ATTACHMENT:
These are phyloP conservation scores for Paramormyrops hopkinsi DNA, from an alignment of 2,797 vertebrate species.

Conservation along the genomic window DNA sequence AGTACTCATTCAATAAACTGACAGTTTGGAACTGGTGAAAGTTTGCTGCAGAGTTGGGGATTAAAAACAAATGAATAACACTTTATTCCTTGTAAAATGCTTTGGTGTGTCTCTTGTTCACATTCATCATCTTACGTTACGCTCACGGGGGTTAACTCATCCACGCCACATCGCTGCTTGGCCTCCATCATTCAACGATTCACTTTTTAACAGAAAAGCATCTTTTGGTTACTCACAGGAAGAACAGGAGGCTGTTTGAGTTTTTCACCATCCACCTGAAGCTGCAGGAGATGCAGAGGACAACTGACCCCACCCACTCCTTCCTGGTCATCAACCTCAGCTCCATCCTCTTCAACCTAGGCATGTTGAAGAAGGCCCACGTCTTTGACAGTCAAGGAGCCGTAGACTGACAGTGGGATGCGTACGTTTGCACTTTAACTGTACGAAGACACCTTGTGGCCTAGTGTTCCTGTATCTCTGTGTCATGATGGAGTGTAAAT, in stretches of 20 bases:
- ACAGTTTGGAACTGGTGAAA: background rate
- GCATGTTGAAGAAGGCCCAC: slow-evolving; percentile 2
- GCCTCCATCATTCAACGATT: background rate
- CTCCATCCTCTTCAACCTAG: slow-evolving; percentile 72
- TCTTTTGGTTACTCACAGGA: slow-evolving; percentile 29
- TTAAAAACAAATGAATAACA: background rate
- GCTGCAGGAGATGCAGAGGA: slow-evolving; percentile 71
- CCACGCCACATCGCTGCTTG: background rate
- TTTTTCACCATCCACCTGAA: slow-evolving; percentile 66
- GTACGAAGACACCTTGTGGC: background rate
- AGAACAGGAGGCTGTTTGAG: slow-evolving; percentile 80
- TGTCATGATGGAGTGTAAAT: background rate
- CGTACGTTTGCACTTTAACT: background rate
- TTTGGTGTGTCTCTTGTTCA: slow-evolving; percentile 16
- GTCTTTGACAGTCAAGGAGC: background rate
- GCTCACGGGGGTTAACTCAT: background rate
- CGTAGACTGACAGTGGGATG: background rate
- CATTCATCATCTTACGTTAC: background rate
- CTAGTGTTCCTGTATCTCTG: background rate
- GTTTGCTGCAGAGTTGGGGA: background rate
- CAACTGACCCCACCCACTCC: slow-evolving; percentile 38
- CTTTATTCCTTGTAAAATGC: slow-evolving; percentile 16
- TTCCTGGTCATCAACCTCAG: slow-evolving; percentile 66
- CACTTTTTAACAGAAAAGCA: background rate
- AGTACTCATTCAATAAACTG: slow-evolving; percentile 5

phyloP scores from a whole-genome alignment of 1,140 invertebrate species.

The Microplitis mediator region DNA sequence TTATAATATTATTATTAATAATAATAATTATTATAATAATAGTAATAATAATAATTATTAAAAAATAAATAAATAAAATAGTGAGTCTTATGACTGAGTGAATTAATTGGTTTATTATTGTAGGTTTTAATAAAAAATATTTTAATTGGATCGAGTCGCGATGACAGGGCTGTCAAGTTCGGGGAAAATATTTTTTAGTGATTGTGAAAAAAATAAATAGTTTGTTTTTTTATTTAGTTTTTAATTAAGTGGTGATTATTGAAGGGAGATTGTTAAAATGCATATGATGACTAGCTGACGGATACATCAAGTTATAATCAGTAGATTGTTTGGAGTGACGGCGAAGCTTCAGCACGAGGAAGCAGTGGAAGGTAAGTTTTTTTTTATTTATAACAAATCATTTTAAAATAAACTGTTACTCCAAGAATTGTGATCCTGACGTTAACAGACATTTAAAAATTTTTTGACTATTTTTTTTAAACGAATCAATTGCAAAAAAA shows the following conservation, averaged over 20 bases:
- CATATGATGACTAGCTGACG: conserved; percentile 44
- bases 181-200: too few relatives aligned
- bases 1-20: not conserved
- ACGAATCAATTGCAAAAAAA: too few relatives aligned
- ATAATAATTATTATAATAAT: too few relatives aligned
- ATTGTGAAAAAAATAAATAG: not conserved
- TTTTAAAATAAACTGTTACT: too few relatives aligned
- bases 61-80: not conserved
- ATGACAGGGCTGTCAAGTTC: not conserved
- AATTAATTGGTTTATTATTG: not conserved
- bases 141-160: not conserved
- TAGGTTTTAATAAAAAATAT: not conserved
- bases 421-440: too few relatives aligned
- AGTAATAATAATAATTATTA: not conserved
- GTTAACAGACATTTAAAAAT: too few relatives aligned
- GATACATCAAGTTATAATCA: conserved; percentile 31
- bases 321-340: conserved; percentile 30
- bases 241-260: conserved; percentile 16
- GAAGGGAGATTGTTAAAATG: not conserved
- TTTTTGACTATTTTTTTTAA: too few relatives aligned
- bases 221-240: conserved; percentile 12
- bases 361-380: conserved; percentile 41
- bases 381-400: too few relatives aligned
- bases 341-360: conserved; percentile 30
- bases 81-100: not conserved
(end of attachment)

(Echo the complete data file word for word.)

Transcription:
These are phyloP conservation scores for Paramormyrops hopkinsi DNA, from an alignment of 2,797 vertebrate species.

Conservation along the genomic window DNA sequence AGTACTCATTCAATAAACTGACAGTTTGGAACTGGTGAAAGTTTGCTGCAGAGTTGGGGATTAAAAACAAATGAATAACACTTTATTCCTTGTAAAATGCTTTGGTGTGTCTCTTGTTCACATTCATCATCTTACGTTACGCTCACGGGGGTTAACTCATCCACGCCACATCGCTGCTTGGCCTCCATCATTCAACGATTCACTTTTTAACAGAAAAGCATCTTTTGGTTACTCACAGGAAGAACAGGAGGCTGTTTGAGTTTTTCACCATCCACCTGAAGCTGCAGGAGATGCAGAGGACAACTGACCCCACCCACTCCTTCCTGGTCATCAACCTCAGCTCCATCCTCTTCAACCTAGGCATGTTGAAGAAGGCCCACGTCTTTGACAGTCAAGGAGCCGTAGACTGACAGTGGGATGCGTACGTTTGCACTTTAACTGTACGAAGACACCTTGTGGCCTAGTGTTCCTGTATCTCTGTGTCATGATGGAGTGTAAAT, in stretches of 20 bases:
- ACAGTTTGGAACTGGTGAAA: background rate
- GCATGTTGAAGAAGGCCCAC: slow-evolving; percentile 2
- GCCTCCATCATTCAACGATT: background rate
- CTCCATCCTCTTCAACCTAG: slow-evolving; percentile 72
- TCTTTTGGTTACTCACAGGA: slow-evolving; percentile 29
- TTAAAAACAAATGAATAACA: background rate
- GCTGCAGGAGATGCAGAGGA: slow-evolving; percentile 71
- CCACGCCACATCGCTGCTTG: background rate
- TTTTTCACCATCCACCTGAA: slow-evolving; percentile 66
- GTACGAAGACACCTTGTGGC: background rate
- AGAACAGGAGGCTGTTTGAG: slow-evolving; percentile 80
- TGTCATGATGGAGTGTAAAT: background rate
- CGTACGTTTGCACTTTAACT: background rate
- TTTGGTGTGTCTCTTGTTCA: slow-evolving; percentile 16
- GTCTTTGACAGTCAAGGAGC: background rate
- GCTCACGGGGGTTAACTCAT: background rate
- CGTAGACTGACAGTGGGATG: background rate
- CATTCATCATCTTACGTTAC: background rate
- CTAGTGTTCCTGTATCTCTG: background rate
- GTTTGCTGCAGAGTTGGGGA: background rate
- CAACTGACCCCACCCACTCC: slow-evolving; percentile 38
- CTTTATTCCTTGTAAAATGC: slow-evolving; percentile 16
- TTCCTGGTCATCAACCTCAG: slow-evolving; percentile 66
- CACTTTTTAACAGAAAAGCA: background rate
- AGTACTCATTCAATAAACTG: slow-evolving; percentile 5

phyloP scores from a whole-genome alignment of 1,140 invertebrate species.

The Microplitis mediator region DNA sequence TTATAATATTATTATTAATAATAATAATTATTATAATAATAGTAATAATAATAATTATTAAAAAATAAATAAATAAAATAGTGAGTCTTATGACTGAGTGAATTAATTGGTTTATTATTGTAGGTTTTAATAAAAAATATTTTAATTGGATCGAGTCGCGATGACAGGGCTGTCAAGTTCGGGGAAAATATTTTTTAGTGATTGTGAAAAAAATAAATAGTTTGTTTTTTTATTTAGTTTTTAATTAAGTGGTGATTATTGAAGGGAGATTGTTAAAATGCATATGATGACTAGCTGACGGATACATCAAGTTATAATCAGTAGATTGTTTGGAGTGACGGCGAAGCTTCAGCACGAGGAAGCAGTGGAAGGTAAGTTTTTTTTTATTTATAACAAATCATTTTAAAATAAACTGTTACTCCAAGAATTGTGATCCTGACGTTAACAGACATTTAAAAATTTTTTGACTATTTTTTTTAAACGAATCAATTGCAAAAAAA shows the following conservation, averaged over 20 bases:
- CATATGATGACTAGCTGACG: conserved; percentile 44
- bases 181-200: too few relatives aligned
- bases 1-20: not conserved
- ACGAATCAATTGCAAAAAAA: too few relatives aligned
- ATAATAATTATTATAATAAT: too few relatives aligned
- ATTGTGAAAAAAATAAATAG: not conserved
- TTTTAAAATAAACTGTTACT: too few relatives aligned
- bases 61-80: not conserved
- ATGACAGGGCTGTCAAGTTC: not conserved
- AATTAATTGGTTTATTATTG: not conserved
- bases 141-160: not conserved
- TAGGTTTTAATAAAAAATAT: not conserved
- bases 421-440: too few relatives aligned
- AGTAATAATAATAATTATTA: not conserved
- GTTAACAGACATTTAAAAAT: too few relatives aligned
- GATACATCAAGTTATAATCA: conserved; percentile 31
- bases 321-340: conserved; percentile 30
- bases 241-260: conserved; percentile 16
- GAAGGGAGATTGTTAAAATG: not conserved
- TTTTTGACTATTTTTTTTAA: too few relatives aligned
- bases 221-240: conserved; percentile 12
- bases 361-380: conserved; percentile 41
- bases 381-400: too few relatives aligned
- bases 341-360: conserved; percentile 30
- bases 81-100: not conserved